1911 Encyclopædia Britannica/Ocelot
OCELOT (Mexican Flalocelotl, literally field-jaguar, from Flalli, field, and ocelotl, tiger, jaguar), an American member (Felix pardalis) of the family Felidae, ranging from Arkansas in the north to Paraguay. The species is subject to great racial variation. The fur has, however, a tawny yellow or reddish grey ground colour, marked with black spots, aggregated in streaks and blotches, or in elongated rings enclosing areas rather darker than the general ground-colour. In the typical form the total length may reach 4 ft.; the average measurement of the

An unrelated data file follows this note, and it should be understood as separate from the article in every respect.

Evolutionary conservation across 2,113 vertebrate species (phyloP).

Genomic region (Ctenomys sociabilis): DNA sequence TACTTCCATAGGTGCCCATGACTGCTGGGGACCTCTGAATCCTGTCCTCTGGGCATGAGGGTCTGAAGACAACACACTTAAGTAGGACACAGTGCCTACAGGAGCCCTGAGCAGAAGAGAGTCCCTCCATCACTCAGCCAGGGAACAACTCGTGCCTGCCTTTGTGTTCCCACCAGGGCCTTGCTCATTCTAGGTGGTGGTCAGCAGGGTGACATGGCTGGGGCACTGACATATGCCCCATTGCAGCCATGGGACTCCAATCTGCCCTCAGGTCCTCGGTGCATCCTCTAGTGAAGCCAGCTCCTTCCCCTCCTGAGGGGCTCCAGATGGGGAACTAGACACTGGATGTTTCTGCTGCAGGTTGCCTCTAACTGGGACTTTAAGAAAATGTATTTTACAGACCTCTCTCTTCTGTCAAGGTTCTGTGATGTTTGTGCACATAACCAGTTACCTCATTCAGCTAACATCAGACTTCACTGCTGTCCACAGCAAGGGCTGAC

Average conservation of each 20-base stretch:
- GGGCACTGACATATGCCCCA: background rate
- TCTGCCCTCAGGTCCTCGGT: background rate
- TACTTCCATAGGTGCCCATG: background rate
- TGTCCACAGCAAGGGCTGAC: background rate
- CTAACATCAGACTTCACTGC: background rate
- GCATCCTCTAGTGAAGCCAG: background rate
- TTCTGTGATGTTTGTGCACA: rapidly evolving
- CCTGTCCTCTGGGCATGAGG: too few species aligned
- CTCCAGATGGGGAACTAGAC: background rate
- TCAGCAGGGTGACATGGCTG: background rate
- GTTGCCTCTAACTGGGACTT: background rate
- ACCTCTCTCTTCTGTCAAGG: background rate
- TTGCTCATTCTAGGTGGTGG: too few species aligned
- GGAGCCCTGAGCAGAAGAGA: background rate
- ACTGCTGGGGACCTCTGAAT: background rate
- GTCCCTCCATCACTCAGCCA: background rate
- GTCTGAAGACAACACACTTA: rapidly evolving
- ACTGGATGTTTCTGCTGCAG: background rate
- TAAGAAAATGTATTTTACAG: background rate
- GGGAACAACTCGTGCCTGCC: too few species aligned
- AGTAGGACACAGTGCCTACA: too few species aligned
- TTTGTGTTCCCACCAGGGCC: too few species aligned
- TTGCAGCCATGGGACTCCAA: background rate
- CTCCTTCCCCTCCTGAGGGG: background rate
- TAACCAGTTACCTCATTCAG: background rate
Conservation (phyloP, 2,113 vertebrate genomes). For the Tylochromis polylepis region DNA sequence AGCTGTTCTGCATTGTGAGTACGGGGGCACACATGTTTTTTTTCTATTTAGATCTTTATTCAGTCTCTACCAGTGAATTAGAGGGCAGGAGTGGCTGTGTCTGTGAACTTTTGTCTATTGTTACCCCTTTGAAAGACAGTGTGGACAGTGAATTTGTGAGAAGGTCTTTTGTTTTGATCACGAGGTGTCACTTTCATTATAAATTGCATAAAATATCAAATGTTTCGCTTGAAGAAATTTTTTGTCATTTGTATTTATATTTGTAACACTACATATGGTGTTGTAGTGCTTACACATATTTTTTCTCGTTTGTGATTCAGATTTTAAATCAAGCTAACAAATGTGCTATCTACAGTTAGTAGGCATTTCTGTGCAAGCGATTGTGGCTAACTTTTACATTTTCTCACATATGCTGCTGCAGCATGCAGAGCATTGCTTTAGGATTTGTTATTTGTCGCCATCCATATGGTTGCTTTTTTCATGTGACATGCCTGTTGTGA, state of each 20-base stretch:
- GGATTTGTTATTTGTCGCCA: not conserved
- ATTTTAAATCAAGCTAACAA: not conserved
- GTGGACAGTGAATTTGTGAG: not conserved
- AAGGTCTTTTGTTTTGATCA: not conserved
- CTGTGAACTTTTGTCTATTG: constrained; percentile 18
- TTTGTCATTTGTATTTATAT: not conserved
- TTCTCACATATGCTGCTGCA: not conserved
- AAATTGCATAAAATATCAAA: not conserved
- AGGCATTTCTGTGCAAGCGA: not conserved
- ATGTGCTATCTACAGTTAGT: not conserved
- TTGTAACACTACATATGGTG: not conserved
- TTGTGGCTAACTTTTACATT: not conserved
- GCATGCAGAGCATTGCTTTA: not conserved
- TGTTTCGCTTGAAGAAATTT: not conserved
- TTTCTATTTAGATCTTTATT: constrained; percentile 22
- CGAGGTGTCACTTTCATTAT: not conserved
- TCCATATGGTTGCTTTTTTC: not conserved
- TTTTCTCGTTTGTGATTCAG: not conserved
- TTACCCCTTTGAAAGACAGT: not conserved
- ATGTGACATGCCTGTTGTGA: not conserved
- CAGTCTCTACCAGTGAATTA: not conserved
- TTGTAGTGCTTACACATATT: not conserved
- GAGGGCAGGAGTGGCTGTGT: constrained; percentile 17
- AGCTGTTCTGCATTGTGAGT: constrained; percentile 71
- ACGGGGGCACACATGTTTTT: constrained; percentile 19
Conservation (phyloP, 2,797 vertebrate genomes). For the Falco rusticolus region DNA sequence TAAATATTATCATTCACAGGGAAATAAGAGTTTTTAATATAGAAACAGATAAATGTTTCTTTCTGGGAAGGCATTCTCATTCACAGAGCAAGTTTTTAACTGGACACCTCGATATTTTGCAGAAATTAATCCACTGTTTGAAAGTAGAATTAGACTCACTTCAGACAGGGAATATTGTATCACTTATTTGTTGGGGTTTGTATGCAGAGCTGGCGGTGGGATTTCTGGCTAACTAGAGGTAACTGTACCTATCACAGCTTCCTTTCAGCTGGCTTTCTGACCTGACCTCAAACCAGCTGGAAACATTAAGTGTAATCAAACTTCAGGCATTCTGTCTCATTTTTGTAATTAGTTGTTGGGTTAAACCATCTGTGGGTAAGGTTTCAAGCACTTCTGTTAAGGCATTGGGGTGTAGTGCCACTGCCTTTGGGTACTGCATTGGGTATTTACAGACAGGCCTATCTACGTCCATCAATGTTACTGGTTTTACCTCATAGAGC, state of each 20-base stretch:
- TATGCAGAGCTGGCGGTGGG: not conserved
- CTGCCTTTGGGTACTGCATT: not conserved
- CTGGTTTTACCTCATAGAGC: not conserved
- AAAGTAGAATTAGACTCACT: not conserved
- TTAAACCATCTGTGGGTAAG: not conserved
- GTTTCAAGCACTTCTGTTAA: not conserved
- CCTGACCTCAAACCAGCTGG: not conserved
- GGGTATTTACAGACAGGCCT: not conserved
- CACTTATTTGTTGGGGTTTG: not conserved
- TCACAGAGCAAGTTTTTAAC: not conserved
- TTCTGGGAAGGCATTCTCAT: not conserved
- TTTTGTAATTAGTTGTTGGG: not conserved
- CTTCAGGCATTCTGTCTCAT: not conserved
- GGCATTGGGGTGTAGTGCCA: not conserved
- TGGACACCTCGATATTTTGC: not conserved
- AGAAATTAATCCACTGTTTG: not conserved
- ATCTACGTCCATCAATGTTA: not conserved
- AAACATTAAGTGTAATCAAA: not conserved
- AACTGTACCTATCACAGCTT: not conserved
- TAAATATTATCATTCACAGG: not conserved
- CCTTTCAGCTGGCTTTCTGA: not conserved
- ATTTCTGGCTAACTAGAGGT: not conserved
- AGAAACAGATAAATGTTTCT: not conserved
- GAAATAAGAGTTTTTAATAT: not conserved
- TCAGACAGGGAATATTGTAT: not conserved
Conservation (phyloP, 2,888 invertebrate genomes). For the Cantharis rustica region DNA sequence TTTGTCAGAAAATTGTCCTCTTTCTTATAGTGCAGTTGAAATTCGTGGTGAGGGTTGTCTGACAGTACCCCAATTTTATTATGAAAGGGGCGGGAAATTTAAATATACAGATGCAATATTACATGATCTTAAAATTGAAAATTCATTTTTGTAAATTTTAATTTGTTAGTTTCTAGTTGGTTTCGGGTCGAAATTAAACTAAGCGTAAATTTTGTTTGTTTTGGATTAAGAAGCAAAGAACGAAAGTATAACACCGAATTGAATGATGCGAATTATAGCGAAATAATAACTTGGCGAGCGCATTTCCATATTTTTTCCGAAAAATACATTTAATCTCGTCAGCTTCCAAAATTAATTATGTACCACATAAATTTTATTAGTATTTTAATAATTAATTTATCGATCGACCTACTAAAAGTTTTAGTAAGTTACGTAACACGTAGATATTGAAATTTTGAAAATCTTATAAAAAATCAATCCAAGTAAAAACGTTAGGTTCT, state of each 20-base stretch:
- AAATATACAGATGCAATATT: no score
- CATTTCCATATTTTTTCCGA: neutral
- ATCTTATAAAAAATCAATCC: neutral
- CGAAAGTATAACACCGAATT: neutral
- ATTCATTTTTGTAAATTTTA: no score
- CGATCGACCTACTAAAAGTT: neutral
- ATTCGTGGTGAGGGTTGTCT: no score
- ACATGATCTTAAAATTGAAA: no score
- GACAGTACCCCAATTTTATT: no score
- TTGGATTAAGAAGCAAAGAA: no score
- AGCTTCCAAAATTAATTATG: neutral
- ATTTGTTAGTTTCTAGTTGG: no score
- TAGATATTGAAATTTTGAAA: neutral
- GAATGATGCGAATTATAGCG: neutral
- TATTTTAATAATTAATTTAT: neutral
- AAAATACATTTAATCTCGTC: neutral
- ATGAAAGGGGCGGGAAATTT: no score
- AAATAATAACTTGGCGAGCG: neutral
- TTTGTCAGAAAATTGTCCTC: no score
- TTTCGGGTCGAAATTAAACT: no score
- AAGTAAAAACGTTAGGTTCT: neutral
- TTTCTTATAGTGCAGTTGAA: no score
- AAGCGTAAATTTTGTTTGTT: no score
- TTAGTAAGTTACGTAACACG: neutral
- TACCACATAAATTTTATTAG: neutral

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Ocelot (Felis pardalis).
head and body lies between 26 in. and 33 in., and of the tail be'tween 11 in. and 15 in. The ocelot is essentially a forest cat, and a ready climber; its disposition is said to be fierce and bloodthirsty but in confinement it becomes tame and playful. In Asia the group is represented by the Tibetan Felis tristis.